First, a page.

Monday, March 25, 2019

The Yankees And Exotic Sports Cars

Instead of building a killer starting rotation, one that this season could have included the likes of Patrick Corbin, Luis Severino, Masahiro Tanaka, and CC Sabathia, the Yankees have instead built possibly the best bullpen the game has ever seen.

But this isn't a case where Brian Cashman chose not to build that incredible rotation and settled for this amazing group of relievers. I don't think Brian "missed out" on Corbin like some may say. No... I believe he and the other Yankees executives actively passed on Corbin.

Why would they do that, though?

Even if they'd signed Corbin Cashman still could have traded for James Paxton. Just think about it... Patrick Corbin, Luis Severino, James Paxton, Masahiro Tanaka, and CC Sabathia. Assuming they wouldn't have wanted to spend as much money, you can take Britton and/or Ottavino out of the bullpen and the entire run prevention squad still looks very formidable.

However, this isn't the same free-spending organization that we saw 10+ years ago. Years before his famous quote saying "a team shouldn’t need a $200-plus-million dollar payroll to win championships", Hal Steinbrenner has wanted to get the team's payroll down. But unlike many Yankees fans, I don't think that's any sort of admission that Hal is putting profit above winning. 

No, I believe that Hal and company truly believe that the Yankees can win without spending through the roof.

Last season the Boston Red Sox had the highest Opening Day payroll at $235.7 million and went on to win the World Series. That's pretty good evidence that spending does indeed lead to winning. But the year before that the Houston Astros won the whole freakin' thing with an Opening Day payroll just south of $118 million. Go back another year to the champion Chicago Cubs and their Opening Day payroll of $116.65 million. The 2015 World Series champion Kansas City Royals had an Opening Day payroll of just $113.62 million. 

The point is Hal is right. Teams don't need to write huge checks in order to have the best chance to win. And that brings us back to the pitching squad this year.

If the Yankees had at least matched the Washington Nationals contract for Patrick Corbin this is what the starting rotation's 2019 Opening Day payroll would have looked like...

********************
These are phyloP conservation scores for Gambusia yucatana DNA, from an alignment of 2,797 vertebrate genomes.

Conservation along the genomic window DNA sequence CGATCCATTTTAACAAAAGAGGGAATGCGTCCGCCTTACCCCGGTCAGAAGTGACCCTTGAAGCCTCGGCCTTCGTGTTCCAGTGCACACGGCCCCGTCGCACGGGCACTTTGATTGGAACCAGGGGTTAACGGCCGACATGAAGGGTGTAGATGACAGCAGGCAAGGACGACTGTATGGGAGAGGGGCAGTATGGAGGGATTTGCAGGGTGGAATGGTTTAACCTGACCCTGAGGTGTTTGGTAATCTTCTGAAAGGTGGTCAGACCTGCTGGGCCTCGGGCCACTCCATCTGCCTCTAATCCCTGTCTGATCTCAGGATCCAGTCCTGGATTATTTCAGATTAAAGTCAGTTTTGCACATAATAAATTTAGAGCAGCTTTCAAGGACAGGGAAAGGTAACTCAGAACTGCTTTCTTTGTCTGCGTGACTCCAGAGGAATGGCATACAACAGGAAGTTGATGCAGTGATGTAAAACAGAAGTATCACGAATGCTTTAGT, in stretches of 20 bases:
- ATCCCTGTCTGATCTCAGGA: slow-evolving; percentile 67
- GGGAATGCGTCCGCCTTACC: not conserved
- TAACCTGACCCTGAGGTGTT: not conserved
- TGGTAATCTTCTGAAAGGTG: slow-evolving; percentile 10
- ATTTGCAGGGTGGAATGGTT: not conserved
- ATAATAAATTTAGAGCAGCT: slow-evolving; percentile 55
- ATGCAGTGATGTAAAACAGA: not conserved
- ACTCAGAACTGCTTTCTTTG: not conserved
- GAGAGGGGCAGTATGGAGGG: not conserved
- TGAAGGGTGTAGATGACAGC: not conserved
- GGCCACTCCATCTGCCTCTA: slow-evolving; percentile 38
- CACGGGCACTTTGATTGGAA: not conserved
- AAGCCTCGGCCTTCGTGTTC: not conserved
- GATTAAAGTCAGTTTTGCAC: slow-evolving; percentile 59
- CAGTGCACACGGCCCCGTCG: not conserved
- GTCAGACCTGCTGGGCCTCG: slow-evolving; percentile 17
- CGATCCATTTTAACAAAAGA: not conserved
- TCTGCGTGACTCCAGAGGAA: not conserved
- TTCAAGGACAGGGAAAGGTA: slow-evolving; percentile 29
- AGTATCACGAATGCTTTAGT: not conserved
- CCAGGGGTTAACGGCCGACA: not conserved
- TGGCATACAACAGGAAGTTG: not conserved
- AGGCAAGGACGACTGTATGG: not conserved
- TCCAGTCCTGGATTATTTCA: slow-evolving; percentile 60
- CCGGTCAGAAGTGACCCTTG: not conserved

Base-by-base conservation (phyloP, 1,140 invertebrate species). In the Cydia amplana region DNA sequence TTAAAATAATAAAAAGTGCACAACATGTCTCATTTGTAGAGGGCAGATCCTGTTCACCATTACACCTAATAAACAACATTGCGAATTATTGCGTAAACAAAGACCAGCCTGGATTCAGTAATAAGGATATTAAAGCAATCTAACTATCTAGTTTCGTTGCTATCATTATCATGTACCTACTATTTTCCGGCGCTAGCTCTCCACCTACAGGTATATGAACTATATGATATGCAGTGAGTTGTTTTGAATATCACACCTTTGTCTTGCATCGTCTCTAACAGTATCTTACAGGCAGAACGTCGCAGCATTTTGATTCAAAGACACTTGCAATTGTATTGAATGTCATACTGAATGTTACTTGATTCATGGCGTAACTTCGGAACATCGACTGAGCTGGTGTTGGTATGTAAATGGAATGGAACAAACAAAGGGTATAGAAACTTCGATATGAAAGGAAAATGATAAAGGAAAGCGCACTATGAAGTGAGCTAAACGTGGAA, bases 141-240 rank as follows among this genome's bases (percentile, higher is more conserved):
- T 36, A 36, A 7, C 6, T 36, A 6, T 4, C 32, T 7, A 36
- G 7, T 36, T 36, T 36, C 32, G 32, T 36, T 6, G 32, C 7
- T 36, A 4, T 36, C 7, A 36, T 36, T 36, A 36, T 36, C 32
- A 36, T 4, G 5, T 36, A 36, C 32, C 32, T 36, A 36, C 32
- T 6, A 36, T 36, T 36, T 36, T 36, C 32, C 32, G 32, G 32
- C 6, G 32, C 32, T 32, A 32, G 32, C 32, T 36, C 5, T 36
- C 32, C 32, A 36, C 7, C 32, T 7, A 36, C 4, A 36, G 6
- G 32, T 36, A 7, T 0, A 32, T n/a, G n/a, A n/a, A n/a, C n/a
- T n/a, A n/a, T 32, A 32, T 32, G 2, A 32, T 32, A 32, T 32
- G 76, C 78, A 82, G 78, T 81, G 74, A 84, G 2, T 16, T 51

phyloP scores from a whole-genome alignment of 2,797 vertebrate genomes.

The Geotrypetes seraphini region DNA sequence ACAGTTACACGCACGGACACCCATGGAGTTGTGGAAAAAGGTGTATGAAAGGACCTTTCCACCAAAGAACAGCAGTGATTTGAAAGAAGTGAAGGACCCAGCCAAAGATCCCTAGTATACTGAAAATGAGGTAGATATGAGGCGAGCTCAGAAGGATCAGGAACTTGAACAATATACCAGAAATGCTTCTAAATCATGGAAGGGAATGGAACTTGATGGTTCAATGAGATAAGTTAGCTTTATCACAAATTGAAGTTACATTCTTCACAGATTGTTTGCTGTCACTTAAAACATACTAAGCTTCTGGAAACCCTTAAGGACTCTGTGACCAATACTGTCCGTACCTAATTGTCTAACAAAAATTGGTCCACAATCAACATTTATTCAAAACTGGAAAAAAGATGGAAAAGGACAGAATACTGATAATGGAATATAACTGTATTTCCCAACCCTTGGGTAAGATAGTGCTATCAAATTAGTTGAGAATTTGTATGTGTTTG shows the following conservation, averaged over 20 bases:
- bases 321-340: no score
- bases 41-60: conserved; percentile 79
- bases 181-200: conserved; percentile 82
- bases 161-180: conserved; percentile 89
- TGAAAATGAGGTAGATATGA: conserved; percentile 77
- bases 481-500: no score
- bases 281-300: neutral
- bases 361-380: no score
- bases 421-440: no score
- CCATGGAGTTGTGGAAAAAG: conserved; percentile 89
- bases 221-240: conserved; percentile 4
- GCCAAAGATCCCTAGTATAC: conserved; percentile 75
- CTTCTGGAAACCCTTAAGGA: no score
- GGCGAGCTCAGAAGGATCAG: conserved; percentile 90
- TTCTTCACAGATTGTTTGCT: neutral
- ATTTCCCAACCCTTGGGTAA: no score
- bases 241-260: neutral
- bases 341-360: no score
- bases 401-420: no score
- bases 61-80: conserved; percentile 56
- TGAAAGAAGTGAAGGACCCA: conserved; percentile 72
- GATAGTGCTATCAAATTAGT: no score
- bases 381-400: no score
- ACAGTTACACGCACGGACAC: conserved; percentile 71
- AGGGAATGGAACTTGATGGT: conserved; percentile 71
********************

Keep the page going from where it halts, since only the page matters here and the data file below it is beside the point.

*I'm going by Luxury Tax salary, not actual salary.

Corbin - $23.3 million
Severino - $10 million
Paxton - $8.575 million
Tanaka - $22.14 million
Sabathia - $8 million

Those five salaries total $72.015 million. Assuming there won't be any more injuries, and no further acquisitions, the entire bullpen for Opening Day will cost a grand total of $50.18 million. That's a savings of almost $22 million. Not an insignificant amount, especially with how great this bullpen looks.

In case you want to see each reliever's salary for yourself, here you go...

Chapman - $17.2 million
Betances - $7.25 million
Britton - $13 million
Ottavino - $9 million
Green - $.6 million
Holder - $.6 million
Kahnle - $1.39 million
Cessa - $.58
Tarpley - $.56 million

I should note that with the signing of J.A. Happ the starting rotation's Opening Day payroll will be $65.715 million, which is not a huge difference from the rotation with Corbin. But keep in mind that Corbin signed for six years, while Happ is signed for just two (not counting the vesting option), so the total savings between those two pitchers is a little over $93 million. Now we're talking significant, especially when there are guys like Didi Gregorius, Dellin Betances, Aaron Judge, and Gary Sanchez left to be extended.

Speaking of extensions, when you look at the ones the team signed with Luis Severino and Aaron Hicks already it's very unfair to call the Yankees or Hal Steinbrenner himself "cheap". They are simply being smarter with the money they do spend, which is not a small chunk of change as evidenced by the projected 2019 payroll of over $225 million.

Face it, the game is changing. From infield shifts, to "the opener", to teams going with four outfielders when Aaron Judge is up to bat, the days of starters being leaned on to go six or more innings is fading away. Aaron Boone has already said that he's going to have a shorter leash with his starters since he can go to one of many good to great relievers to handle things from the fifth inning on if necessary. 

It's like if you were going to buy a Ferrari. You can either buy it from this dealership and pay X amount of money, or buy it from a different dealership and pay a little less. You would absolutely pay less because either way you end up driving a damn Ferrari. And that's just like the Yankees spending less on the rotation than the bullpen, and still ending up with a World Series caliber team.

In summary, just enjoy watching the Ferrari that is the 2019 New York Yankees and quit spewing crap about the team or Hal Steinbrenner being "cheap".